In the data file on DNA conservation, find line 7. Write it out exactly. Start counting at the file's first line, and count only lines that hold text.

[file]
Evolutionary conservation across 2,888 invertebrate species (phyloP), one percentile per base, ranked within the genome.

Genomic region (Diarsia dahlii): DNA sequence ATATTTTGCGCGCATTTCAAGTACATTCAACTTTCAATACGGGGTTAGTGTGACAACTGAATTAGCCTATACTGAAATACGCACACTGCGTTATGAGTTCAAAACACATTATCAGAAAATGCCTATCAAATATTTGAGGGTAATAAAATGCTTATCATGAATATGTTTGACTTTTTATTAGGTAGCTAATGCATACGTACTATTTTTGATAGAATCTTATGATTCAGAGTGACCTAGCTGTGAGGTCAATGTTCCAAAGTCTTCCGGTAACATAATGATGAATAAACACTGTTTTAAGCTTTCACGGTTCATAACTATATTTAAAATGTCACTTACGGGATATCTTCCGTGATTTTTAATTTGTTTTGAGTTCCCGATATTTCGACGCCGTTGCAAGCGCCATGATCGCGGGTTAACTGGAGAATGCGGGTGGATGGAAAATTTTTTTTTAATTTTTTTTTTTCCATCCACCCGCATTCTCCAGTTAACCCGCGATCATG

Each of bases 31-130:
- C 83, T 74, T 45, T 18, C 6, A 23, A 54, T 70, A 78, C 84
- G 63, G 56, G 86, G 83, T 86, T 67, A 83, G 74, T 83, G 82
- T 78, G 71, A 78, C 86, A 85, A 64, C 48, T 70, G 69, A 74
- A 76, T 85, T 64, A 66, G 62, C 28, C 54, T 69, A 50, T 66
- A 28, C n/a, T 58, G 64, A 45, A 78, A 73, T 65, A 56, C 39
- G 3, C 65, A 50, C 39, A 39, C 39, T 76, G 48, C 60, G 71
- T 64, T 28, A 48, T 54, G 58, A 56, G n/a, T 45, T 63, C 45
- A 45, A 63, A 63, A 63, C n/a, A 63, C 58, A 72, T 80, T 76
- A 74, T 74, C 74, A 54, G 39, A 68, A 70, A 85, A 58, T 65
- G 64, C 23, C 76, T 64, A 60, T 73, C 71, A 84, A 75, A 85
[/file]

- A 76, T 85, T 64, A 66, G 62, C 28, C 54, T 69, A 50, T 66